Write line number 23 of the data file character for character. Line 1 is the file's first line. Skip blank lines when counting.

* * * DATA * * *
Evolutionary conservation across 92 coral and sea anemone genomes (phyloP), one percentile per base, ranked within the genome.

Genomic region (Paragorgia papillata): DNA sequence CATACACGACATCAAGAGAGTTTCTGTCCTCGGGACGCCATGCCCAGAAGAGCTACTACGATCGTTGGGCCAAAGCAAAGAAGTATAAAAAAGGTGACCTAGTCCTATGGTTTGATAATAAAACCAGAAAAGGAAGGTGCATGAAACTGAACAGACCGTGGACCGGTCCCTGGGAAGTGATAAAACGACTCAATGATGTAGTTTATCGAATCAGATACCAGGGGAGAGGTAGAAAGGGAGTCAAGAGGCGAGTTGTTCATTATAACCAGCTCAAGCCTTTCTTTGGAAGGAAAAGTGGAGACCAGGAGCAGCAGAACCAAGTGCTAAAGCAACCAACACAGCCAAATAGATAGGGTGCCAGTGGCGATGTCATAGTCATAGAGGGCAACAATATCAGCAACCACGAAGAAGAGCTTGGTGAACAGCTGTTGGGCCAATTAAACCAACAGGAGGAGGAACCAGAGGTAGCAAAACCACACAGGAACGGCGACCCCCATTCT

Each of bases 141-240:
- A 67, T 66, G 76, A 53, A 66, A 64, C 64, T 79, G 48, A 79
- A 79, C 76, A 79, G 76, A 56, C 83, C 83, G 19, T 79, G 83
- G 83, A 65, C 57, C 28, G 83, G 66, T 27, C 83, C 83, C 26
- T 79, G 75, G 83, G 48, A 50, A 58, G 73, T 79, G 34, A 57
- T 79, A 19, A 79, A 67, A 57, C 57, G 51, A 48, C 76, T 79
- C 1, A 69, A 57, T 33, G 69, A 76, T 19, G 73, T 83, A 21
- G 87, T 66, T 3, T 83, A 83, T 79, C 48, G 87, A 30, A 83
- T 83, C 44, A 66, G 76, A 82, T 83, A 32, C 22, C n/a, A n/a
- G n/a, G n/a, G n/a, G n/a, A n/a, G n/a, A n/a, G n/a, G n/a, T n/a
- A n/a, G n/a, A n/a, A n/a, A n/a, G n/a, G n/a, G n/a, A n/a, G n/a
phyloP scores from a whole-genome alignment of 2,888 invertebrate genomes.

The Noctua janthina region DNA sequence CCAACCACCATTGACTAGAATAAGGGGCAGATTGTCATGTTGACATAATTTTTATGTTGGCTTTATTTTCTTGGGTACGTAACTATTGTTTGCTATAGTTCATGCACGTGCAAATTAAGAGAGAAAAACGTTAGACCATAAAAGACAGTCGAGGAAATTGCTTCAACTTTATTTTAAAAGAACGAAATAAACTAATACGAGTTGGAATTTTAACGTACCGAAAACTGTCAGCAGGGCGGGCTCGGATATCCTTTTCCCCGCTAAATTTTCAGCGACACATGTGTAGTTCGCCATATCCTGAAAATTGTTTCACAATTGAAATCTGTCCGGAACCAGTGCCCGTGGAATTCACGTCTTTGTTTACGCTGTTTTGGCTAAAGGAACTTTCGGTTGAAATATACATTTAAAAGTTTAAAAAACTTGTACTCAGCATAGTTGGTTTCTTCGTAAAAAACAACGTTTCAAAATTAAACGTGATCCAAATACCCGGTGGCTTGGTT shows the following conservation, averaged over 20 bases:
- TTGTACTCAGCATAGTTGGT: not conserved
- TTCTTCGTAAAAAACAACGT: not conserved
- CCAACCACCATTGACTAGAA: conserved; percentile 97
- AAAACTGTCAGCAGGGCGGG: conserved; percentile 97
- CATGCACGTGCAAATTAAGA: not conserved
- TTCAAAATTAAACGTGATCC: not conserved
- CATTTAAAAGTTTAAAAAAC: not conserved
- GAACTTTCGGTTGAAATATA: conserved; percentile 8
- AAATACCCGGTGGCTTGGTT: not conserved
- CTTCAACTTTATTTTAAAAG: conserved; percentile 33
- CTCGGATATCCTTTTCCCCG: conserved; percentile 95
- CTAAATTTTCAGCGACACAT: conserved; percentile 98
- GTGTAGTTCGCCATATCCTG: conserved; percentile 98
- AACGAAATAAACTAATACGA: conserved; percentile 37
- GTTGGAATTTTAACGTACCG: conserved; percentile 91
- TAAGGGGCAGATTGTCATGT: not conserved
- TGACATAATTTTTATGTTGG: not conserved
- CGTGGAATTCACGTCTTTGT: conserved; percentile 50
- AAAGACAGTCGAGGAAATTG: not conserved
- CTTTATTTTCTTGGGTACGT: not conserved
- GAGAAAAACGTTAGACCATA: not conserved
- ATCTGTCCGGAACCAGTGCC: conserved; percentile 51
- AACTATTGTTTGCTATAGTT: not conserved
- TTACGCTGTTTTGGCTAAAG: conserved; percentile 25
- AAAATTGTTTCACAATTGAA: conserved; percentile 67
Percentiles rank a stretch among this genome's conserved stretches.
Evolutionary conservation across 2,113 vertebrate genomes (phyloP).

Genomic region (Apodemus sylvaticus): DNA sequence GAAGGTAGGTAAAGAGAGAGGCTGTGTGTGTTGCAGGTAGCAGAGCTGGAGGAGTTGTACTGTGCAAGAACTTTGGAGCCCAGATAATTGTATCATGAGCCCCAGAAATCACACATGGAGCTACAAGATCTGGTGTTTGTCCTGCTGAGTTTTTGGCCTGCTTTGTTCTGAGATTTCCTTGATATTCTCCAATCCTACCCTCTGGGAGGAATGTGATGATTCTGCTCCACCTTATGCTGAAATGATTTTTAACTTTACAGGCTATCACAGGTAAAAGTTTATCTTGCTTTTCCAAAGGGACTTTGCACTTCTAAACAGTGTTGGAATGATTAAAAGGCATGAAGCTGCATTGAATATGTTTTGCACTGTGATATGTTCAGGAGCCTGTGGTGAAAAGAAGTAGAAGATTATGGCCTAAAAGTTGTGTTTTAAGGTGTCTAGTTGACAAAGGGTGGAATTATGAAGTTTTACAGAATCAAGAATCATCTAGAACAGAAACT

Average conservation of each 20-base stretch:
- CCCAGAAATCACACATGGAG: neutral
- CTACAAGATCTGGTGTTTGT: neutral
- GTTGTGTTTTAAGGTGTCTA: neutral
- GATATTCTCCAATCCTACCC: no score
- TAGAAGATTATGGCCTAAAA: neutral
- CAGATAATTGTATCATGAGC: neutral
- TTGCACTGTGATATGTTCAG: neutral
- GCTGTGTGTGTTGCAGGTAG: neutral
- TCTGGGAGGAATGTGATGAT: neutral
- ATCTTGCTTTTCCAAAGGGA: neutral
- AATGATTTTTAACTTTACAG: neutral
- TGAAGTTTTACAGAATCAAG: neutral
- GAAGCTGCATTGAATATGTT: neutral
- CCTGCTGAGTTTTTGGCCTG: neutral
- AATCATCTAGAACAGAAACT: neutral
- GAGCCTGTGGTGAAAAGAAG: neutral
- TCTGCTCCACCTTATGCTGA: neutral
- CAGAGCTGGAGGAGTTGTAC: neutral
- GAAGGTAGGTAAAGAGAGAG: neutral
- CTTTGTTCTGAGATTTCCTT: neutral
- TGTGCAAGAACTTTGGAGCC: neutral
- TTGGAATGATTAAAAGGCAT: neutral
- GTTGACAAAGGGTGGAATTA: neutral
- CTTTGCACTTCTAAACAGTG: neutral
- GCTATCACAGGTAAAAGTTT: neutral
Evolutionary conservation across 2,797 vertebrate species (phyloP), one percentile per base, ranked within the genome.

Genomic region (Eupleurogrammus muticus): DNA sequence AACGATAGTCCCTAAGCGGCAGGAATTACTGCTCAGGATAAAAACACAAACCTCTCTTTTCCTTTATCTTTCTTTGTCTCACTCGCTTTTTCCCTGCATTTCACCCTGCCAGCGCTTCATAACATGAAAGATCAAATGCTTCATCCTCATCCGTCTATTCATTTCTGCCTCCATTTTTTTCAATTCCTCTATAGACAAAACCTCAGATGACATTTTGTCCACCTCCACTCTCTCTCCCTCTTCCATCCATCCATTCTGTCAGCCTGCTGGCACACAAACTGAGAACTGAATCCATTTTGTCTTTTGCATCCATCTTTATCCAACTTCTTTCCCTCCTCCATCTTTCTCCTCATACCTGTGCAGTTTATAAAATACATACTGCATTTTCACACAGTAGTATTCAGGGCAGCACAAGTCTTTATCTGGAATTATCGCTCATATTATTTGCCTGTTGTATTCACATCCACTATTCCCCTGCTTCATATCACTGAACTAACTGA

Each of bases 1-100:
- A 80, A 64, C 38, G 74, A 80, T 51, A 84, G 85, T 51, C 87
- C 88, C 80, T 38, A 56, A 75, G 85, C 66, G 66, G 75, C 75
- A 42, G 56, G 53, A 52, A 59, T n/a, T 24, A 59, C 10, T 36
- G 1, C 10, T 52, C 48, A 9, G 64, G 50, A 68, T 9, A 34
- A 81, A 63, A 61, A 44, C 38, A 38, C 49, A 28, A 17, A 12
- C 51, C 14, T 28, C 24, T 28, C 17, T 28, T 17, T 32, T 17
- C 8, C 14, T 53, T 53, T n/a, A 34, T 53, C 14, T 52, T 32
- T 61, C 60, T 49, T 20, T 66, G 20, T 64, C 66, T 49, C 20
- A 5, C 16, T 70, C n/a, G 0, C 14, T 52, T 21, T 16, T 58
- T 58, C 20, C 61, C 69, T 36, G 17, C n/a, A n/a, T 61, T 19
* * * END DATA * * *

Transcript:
- GAACTTTCGGTTGAAATATA: conserved; percentile 8